Before European contact, the lives of the Tolowa people, along with their neighbors the Yurok, Hupa, Karuk, and Chilula, were secure and well ordered. New settlers depleted natural resources, causing radical environmental changes and cultural conflict. European diseases to which the Tolowa had no immunity decreased their numbers, and many were sent to the reservation at what is now the Smith River. Part of the site of Camp Lincoln, built in 1862 as a buffer between the native people and the settlers, is located in the park. Tolowa descendants still live in northern California, and many continue to practice their traditions.
Who Was Jedediah Smith?
Jedediah Strong Smith was the first non-native known to have traveled overland from the Mississippi River across the Sierra Nevada to the Pacific coast. In 1821, at age 22, he came west and joined the fur-trapping party of General William Ashley. By late 1826, Smith and two partners had bought out General Ashley. Smith led his trappers across southern Utah, Nevada, Arizona, the Mojave Desert, and Cajon Pass to Mission San Gabriel, where they rested for two months.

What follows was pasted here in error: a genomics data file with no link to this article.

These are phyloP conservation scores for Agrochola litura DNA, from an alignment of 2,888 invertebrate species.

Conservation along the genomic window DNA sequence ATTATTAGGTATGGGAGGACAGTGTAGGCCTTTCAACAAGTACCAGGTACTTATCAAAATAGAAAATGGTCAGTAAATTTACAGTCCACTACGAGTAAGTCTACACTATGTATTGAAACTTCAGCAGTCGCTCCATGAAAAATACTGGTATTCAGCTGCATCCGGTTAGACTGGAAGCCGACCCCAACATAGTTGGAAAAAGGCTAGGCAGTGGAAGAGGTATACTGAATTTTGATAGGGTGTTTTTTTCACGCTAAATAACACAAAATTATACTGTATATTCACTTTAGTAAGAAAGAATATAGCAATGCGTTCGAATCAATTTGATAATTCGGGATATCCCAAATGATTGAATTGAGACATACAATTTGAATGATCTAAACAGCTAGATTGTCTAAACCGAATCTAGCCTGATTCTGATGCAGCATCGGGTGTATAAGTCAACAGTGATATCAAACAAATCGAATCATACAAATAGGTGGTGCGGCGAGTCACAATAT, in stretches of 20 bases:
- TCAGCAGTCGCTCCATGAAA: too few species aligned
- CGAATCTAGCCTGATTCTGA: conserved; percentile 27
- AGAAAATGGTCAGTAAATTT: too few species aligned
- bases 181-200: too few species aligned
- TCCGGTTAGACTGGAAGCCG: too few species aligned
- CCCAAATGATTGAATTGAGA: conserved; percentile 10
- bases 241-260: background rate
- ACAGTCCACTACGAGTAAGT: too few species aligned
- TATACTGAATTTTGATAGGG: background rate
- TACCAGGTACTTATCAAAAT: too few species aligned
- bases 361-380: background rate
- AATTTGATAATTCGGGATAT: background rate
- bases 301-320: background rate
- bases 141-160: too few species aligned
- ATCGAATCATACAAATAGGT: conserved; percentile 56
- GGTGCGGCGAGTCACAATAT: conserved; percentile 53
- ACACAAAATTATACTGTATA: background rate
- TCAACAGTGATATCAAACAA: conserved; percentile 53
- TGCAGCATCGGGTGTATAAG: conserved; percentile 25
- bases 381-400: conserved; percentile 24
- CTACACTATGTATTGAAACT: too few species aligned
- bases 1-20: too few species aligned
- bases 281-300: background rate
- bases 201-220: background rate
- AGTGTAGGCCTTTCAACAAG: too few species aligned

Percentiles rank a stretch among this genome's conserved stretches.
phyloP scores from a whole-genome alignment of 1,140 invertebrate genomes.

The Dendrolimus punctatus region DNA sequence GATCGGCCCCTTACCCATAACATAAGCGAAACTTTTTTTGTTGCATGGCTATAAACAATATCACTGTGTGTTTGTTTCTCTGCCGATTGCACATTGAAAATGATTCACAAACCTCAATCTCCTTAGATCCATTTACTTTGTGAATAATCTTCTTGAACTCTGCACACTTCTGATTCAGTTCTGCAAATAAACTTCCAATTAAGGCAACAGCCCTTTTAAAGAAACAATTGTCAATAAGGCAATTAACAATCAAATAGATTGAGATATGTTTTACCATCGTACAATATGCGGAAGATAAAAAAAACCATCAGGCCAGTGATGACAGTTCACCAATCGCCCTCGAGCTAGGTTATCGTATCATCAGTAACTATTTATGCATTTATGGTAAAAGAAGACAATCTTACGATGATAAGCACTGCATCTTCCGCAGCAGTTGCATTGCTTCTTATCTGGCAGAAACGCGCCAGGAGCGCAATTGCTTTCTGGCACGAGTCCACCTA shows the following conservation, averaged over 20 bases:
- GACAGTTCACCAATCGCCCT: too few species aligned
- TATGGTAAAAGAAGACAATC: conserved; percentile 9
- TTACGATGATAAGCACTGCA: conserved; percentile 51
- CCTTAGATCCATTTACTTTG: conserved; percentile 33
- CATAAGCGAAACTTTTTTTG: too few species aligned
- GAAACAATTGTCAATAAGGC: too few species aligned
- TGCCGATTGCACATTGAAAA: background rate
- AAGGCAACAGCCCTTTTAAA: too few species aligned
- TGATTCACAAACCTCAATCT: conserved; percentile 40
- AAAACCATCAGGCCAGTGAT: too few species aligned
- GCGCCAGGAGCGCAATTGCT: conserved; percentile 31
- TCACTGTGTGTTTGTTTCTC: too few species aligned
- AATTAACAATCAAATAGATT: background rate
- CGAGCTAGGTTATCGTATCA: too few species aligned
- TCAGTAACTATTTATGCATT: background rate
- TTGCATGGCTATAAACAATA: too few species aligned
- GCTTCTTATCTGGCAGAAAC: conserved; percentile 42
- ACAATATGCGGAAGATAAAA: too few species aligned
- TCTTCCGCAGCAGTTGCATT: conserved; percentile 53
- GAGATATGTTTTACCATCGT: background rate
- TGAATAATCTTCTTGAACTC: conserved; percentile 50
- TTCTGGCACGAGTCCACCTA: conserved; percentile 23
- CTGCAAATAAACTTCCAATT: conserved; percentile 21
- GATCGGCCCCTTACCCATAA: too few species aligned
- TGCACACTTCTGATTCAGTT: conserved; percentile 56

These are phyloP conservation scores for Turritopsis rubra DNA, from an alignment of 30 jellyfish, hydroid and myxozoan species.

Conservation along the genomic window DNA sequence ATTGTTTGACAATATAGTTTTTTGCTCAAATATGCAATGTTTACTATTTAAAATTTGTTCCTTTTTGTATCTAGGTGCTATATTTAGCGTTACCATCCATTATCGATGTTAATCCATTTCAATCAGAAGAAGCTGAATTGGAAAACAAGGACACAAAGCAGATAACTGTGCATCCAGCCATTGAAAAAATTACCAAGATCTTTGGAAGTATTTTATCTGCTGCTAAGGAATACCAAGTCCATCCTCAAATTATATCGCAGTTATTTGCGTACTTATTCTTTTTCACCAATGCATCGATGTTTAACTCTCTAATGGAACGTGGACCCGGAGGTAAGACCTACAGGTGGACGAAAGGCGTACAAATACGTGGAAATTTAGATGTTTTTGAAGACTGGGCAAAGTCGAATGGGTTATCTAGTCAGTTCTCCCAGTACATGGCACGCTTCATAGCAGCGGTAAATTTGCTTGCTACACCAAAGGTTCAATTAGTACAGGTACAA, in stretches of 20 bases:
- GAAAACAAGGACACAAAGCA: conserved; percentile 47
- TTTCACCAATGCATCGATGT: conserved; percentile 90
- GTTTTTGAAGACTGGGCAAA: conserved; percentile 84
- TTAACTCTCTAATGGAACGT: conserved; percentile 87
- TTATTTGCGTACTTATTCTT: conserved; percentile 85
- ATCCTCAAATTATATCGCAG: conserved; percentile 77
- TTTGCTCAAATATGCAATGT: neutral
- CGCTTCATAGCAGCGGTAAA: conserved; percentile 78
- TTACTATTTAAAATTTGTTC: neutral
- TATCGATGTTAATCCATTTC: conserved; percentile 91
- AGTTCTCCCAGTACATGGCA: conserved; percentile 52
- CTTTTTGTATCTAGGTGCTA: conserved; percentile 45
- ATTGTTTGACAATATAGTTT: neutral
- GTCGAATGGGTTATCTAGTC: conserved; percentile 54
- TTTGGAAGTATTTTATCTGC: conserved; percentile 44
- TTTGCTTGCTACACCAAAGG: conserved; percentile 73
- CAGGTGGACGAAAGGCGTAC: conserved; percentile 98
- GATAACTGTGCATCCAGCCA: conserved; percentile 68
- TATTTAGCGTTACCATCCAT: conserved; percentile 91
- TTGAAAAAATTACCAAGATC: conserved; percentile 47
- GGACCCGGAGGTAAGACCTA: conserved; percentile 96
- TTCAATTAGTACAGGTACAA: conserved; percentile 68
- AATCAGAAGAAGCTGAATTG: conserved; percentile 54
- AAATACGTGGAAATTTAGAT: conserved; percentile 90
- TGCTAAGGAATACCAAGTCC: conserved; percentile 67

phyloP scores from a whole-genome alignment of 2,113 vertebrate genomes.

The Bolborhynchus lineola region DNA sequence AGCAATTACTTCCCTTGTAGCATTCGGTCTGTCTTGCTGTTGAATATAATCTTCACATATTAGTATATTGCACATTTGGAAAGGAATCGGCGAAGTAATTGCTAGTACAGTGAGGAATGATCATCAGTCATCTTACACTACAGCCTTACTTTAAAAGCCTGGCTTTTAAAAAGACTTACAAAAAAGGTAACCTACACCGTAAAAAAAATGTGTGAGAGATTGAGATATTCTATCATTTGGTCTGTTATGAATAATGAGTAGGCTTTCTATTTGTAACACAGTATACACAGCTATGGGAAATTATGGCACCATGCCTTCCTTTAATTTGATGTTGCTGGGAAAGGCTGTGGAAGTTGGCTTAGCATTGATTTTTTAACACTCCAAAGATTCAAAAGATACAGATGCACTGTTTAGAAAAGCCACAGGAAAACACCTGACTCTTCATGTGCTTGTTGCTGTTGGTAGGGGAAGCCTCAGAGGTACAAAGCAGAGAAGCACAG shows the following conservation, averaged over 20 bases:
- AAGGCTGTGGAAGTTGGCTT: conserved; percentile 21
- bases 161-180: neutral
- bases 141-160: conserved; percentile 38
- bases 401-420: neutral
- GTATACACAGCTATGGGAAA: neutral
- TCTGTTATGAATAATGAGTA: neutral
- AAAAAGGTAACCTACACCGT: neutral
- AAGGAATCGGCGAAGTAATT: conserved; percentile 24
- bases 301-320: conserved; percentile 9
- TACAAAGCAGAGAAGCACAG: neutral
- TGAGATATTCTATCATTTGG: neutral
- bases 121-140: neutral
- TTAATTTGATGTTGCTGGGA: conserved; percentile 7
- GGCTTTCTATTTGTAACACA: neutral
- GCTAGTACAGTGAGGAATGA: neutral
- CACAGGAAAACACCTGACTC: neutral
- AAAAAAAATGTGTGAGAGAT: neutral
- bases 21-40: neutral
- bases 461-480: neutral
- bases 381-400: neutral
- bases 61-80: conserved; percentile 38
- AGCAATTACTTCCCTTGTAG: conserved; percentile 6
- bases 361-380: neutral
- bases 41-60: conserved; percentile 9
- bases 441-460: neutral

When Mexican governor José María Echeandía ordered them to leave, Smith headed north into the San Joaquin Valley. In May 1827 he went to Utah to recruit more trappers, but as they re-crossed the Colorado River, the formerly friendly Mojave Indians attacked, killing 10 men. When Smith and his surviving men reached Mission San Jose, Smith was arrested and sent to Governor Echeandía in Monterey.